How Dare They Bomb Pakistan, That’s Our Job

The hypocrisy is unspeakable. This morning (13th May), 80 Pakistani citizens are dead. These were not terrorists, nor warlords, but harmless civilians who, not for a second, posed a threat to society. The vile attacks in the northwest Pakistan district of Chardassa were perpetrated by suicide bombers belonging to the Pakistani Taliban. They called it the "first revenge" for the killing of Osama Bin Laden, who was shot dead by US forces just a fortnight ago. With 80 dead and a further 140 injured, these are being reported as the deadliest attacks on the nation for some time. 

Those who believe this western propaganda are insulting the countless lives lost to the deadly drone strikes that have rained down on Pakistan over the last 7 years. In 2010 alone, 900 innocent civilians lost their lives at the hands of these unmanned aerial vehicles, sent by the US to eradicate al-Qaeda militants. According to the Brookings Institution, for every militant that is killed "10 or so civilians" can also consider themselves victims. It is a little known fact that President Obama has drastically increased these attacks since taking office.

How ironic then, that William Hague, the British foreign secretary who has relentlessly supported American policy, has come out and condemned today’s attacks as "cowardly and indiscriminate." He went on to state that these "extremist groups have no regard for the value of human life." Parallel denouncements have never been offered of America’s drone attacks. They are conveniently forgotten. Brushed under the carpet with the comforting knowledge that mainstream media would never give the game away.  

For too long now, the West has been murdering innocent Pakistani civilians – 2,352 drone strike victims alone according to counterterrorism officials – whilst criticizing Taliban or al-Qaeda attacks that have killed analogous numbers – 9/11 saw approximately 3,000 deaths. That is not to say that al-Qaeda’s attacks are justified and US ones are not. However, those who advocate democracy ought to practice what they so ardently preach before looking disapprovingly on groups that do not follow the rulebook.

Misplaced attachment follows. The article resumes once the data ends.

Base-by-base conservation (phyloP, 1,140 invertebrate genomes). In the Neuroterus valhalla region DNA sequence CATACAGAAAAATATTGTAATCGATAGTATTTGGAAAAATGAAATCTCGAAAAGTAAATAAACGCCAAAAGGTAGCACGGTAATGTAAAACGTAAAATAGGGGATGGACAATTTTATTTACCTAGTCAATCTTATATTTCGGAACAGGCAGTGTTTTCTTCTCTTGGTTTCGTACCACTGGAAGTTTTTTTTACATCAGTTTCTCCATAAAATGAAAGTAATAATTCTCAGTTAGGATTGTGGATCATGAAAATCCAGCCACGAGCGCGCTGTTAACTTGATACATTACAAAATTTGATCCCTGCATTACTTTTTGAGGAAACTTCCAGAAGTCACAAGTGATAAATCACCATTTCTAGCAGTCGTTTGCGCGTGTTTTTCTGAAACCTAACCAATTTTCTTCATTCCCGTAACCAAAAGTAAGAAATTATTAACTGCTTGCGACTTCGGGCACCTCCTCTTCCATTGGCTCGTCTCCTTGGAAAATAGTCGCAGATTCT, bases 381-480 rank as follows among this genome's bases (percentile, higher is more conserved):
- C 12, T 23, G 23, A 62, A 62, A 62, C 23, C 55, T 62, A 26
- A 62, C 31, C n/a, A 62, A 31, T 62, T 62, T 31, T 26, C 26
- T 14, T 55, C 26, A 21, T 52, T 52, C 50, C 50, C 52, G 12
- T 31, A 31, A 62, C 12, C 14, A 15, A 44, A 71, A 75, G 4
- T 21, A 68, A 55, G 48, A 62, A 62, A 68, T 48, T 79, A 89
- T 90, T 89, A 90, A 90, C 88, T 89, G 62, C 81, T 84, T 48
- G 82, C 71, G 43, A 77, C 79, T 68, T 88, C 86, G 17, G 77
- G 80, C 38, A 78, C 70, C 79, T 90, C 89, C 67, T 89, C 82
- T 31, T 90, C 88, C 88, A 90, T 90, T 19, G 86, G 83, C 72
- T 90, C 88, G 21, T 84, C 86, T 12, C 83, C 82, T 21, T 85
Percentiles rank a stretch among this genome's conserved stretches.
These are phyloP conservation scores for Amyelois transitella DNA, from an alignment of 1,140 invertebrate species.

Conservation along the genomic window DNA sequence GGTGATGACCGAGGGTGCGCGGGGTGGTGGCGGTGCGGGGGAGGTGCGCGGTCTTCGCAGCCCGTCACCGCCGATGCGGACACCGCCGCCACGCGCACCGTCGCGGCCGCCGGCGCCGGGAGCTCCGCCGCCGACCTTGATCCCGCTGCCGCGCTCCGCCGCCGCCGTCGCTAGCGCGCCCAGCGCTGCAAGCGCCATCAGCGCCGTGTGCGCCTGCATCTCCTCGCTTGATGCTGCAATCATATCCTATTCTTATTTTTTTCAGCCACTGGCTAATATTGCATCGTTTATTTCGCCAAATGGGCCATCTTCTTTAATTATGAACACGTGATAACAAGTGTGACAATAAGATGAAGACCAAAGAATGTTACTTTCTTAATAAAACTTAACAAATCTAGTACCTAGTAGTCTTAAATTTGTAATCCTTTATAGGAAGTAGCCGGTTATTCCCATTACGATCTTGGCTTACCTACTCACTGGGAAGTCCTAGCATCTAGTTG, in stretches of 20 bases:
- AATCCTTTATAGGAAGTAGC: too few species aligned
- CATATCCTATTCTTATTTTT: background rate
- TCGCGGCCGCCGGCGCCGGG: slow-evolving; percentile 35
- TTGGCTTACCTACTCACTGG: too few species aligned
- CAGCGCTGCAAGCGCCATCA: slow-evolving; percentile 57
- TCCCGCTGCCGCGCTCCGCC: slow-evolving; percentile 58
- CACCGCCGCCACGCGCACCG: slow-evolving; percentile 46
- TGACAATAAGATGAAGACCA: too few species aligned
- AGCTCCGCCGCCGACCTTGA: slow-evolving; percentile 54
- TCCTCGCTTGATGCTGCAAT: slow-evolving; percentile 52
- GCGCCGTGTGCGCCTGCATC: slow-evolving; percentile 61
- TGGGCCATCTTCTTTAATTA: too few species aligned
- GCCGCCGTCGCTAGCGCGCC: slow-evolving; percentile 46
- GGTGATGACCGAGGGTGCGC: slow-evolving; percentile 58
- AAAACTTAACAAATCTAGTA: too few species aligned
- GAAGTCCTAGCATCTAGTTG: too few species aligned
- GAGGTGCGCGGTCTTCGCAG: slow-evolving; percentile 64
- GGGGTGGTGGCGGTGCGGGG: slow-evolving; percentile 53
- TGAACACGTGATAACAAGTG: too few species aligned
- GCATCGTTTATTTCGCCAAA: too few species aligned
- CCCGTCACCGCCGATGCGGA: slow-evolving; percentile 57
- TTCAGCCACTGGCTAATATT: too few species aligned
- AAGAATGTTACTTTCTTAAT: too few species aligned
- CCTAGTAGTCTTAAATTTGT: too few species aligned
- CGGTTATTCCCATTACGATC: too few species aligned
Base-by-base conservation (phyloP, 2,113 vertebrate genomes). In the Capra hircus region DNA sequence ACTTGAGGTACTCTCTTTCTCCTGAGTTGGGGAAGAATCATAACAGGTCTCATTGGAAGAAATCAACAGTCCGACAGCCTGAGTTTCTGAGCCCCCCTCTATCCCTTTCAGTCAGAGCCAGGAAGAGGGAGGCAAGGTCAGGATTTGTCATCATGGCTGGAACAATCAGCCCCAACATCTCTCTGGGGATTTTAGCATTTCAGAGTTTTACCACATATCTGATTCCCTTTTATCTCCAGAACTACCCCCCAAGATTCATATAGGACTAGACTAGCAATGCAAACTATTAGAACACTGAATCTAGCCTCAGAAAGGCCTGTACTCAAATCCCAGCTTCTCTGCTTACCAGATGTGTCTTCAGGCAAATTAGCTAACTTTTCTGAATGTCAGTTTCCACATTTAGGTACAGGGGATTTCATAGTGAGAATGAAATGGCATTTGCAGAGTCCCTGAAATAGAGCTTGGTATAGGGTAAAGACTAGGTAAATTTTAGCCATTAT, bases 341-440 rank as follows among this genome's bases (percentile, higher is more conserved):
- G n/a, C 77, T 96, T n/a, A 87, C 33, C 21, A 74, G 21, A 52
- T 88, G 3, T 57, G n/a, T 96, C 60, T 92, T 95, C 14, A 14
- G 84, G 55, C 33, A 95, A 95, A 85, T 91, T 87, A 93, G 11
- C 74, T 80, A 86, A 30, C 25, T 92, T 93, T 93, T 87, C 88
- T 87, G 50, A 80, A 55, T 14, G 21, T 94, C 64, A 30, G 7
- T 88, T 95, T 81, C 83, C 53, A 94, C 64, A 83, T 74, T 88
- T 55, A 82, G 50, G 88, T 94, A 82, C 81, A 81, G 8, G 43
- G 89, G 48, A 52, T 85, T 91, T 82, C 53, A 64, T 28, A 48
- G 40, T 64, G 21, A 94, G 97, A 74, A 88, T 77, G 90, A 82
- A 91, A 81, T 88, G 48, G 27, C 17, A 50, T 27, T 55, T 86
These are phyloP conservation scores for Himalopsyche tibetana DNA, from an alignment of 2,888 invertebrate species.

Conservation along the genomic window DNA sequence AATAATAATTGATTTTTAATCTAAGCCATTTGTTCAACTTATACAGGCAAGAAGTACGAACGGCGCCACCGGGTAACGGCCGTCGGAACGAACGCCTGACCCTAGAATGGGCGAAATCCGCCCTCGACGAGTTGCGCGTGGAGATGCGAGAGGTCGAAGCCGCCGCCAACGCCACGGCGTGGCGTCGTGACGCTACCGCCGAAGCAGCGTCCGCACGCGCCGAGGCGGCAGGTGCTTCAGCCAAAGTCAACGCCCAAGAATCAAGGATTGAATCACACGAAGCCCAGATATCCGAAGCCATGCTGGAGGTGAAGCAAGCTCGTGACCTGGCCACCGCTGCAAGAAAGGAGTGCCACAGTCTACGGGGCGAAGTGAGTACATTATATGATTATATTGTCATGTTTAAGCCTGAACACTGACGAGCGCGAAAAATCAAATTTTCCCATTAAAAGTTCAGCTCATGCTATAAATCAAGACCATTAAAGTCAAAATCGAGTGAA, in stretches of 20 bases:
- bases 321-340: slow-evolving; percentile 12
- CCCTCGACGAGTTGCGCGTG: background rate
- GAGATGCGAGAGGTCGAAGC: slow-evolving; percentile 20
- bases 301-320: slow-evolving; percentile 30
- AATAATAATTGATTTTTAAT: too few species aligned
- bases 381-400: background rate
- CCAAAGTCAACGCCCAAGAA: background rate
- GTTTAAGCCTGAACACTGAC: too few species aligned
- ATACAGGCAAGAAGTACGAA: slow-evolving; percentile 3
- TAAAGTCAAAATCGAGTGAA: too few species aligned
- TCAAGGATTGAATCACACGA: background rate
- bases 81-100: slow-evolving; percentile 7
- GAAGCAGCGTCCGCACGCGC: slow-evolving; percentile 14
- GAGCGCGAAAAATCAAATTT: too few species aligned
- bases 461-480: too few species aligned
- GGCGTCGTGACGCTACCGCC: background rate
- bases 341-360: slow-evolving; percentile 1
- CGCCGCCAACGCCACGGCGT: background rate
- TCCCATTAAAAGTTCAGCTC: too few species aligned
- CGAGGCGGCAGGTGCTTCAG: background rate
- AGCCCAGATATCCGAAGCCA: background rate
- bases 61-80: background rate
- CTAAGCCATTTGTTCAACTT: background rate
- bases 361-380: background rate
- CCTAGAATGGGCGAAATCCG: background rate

With the threat of "bigger attacks" to come, it is a short sharp reminder of the price paid by Pakistan authorities and security forces in their fight against terrorism. Despite recent suggestions that Pakistan was in some way inattentive for failing to realize Bin Laden was hiding in Abbottabad, their latest losses highlight the country’s staunch support for the US. Pakistan has continually been an active, vigorous participant in the ‘war against terror’, so the accusation that the Pakistanis were purposely concealing Bin Laden’s whereabouts is distasteful in the extreme.  

After all, this is a country that has suffered one of the highest death tolls as a direct result of so-called terrorism. Since the 9/11 attacks, there has been a sharp rise in domestic terrorism, suicide bombings, extremism and sectarianism within Pakistan. It is estimated that Pakistan has lost more than 3,000 soldiers since 2001, all due to their devotion to the fight against al-Qaeda. Despite these fatalities, the US frequently questions Pakistan’s commitment to fighting extremists. How on earth, Pakistan’s critics have asked, could the country’s government and security services not know that the al-Qaeda leader was living within their borders? 

Firstly, if Pakistan is guilty, then so are we here in Britain. We too failed to identify al-Qaeda members residing in our country. Let us not forget, the 7/7 bombings were carried out by individuals living in Buckinghamshire and Yorkshire. That aside, it was widely believed that Bin Laden was hiding out in either Afghanistan – that, after all, is supposedly why we invaded – or Yemen, seen by many as Al-Qaeda’s nucleus. Not only was this the belief of Pakistan, but the belief of America as well.  

Secondly, straight after the announcement that Bin Laden had been killed, a spokesman for Tehrik-e-Taliban Pakistan (TTP) told Reuters, "Pakistan’s rulers and army will be our first targets." Surely this statement alone suggests that the Pakistani authorities were not involved with al-Qaeda or the Taliban, else why would the Pakistani Taliban come after them specifically. On the contrary, Pakistani Prime Minister Yousuf Gilani, on hearing news of Bin Laden’s demise, responded, "I think it’s a great victory."

The problem with much of the western world is that it blindly accepts the words of governmental figures without challenge. Far too often we fall into the trap of dividing the world into damaging fractions – "them" and "us." Since Bin Laden’s death, Pakistan has unceremoniously fallen into the category, "them." But why? Why are we not showering them with praise and admiration as a result of their unremitting commitment and faithfulness in this on-going war against extremism? There is no easy answer to that, but a wild guess may be fear, paranoia and unjustified mistrust.  

Has the West, and perhaps more specifically, America grown to mistrust the eastern world so much that they can no longer acknowledge when good is being done out there? Pakistan is as much a victim of extremism as any other nation. They are not deserving of the petty insults that have flown their way following Operation Neptune Spear. Nor were the 2,352 drone victims deserving of their atrocious demise. Moreover, the 80 victims of this latest terrorist attack are undeserving of the patronizing sorrow shown by western officials, who all the while accuse Pakistan of aiding and abetting such deplorable massacres. 

Author: Scott A. Hill

Scott Hill is an independent journalist from Bedfordshire, UK. He specializes in domestic and global politics and is inspired by the writings of Robert Fisk, John Pilger, and Christopher Hitchens.